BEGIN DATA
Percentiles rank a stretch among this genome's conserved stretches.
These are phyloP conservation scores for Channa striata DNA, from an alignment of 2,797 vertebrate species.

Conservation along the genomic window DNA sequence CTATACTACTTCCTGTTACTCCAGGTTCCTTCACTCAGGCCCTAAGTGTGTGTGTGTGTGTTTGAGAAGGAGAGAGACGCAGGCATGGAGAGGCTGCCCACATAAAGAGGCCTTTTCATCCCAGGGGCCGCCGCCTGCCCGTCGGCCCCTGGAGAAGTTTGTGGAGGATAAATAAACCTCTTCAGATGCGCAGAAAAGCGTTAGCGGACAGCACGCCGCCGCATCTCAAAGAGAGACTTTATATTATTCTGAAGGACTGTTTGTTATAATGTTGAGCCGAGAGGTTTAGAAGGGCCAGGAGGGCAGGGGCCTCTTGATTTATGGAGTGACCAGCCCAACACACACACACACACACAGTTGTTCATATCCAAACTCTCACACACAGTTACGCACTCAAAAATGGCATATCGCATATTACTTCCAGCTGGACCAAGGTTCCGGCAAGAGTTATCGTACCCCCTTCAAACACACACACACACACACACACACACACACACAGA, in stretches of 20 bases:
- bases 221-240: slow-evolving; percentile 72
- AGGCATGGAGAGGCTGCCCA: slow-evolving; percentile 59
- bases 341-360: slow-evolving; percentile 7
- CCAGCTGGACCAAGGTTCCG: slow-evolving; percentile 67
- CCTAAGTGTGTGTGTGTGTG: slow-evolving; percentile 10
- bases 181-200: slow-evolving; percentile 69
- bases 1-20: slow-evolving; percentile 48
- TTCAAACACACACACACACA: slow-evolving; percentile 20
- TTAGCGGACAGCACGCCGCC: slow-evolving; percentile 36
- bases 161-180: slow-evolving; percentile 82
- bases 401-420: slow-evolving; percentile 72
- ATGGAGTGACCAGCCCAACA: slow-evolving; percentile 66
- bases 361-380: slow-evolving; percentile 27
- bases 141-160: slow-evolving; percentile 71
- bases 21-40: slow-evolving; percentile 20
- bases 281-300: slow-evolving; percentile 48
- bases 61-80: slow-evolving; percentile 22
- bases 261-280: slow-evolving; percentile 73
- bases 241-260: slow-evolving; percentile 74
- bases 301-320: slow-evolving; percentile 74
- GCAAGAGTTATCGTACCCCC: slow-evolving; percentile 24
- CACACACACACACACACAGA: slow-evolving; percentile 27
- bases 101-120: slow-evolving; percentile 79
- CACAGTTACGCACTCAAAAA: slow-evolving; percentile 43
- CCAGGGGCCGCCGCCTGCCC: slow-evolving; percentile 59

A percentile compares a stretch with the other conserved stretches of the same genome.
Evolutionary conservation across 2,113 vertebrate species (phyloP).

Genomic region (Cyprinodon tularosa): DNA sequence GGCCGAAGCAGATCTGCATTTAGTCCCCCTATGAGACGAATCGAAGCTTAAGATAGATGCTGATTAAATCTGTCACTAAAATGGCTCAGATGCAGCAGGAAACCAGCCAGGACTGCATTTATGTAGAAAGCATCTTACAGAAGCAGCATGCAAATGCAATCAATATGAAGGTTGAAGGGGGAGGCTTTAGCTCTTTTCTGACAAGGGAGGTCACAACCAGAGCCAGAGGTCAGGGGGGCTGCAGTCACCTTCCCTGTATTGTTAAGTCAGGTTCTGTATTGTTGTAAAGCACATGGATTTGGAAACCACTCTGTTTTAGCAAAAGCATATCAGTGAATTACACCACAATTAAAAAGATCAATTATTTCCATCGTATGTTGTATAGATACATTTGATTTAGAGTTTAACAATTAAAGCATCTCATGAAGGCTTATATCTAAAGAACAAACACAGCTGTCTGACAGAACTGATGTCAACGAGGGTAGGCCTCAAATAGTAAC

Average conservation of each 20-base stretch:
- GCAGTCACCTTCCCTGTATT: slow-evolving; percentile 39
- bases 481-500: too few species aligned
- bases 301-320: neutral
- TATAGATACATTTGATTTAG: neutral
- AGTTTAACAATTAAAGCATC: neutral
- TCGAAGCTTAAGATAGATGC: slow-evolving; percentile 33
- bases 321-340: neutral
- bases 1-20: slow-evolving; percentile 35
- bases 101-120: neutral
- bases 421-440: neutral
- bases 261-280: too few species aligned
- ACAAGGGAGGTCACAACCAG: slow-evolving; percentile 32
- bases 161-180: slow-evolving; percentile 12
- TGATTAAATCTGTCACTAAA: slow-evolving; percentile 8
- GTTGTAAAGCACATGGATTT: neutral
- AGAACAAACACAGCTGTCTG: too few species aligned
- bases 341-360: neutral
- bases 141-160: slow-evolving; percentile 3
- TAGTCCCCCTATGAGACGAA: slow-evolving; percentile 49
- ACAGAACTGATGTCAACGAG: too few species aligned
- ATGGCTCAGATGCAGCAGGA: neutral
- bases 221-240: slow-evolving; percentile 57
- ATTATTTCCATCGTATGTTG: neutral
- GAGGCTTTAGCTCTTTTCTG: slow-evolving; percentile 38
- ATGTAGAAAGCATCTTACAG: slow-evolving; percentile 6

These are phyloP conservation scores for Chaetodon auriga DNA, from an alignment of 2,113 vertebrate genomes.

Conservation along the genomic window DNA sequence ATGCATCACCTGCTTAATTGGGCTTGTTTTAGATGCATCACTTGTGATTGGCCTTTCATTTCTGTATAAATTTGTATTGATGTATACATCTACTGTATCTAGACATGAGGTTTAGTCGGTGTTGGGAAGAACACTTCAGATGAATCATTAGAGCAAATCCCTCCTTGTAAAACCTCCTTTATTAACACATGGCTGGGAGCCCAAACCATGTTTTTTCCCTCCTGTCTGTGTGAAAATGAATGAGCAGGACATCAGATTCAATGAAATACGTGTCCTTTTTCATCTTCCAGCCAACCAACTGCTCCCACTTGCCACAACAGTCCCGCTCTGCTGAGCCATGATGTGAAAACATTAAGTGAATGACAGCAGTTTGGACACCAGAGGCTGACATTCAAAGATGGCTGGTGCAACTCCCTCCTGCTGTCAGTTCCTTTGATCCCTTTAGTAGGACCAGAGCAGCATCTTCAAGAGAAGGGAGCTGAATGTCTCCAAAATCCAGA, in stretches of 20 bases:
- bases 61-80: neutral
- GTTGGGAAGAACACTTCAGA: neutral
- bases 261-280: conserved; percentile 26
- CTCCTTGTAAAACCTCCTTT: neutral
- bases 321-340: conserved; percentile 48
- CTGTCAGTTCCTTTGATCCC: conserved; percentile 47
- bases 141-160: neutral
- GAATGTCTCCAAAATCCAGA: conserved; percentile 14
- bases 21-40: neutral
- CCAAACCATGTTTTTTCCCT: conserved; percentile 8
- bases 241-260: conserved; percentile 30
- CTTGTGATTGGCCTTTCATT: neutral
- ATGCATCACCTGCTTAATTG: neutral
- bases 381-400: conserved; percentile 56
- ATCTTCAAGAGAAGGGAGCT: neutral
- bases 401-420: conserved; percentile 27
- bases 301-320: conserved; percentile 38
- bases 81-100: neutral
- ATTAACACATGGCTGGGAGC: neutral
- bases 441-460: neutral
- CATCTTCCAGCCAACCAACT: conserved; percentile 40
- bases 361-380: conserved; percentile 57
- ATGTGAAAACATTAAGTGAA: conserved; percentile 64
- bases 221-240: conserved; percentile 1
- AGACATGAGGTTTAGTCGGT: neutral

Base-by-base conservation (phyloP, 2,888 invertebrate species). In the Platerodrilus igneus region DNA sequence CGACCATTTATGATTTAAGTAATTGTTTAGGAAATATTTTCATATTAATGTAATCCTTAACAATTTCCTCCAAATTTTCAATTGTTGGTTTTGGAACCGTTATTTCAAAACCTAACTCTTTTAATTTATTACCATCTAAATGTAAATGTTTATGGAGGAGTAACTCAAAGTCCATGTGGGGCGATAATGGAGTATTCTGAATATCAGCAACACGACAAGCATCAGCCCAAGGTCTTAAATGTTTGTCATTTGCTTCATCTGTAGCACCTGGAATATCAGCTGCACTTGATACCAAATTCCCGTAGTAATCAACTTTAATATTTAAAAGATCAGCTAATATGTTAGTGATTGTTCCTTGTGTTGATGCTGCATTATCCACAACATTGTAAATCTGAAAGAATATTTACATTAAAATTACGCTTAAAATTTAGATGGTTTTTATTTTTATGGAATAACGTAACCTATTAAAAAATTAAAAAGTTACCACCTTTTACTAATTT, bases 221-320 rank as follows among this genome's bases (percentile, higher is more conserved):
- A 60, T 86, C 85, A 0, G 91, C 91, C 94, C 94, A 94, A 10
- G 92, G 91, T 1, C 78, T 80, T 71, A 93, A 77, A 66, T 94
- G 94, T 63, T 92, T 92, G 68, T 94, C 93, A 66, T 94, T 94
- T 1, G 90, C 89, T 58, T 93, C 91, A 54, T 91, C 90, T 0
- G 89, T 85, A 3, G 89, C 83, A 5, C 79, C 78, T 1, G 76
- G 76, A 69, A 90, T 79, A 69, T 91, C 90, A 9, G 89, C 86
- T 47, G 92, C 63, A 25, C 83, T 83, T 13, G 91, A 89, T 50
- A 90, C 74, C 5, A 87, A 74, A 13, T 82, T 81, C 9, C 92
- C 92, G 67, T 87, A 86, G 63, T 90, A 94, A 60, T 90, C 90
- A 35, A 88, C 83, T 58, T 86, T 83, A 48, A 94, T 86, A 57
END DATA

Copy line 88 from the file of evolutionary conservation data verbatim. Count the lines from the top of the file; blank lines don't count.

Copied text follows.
- G 94, T 63, T 92, T 92, G 68, T 94, C 93, A 66, T 94, T 94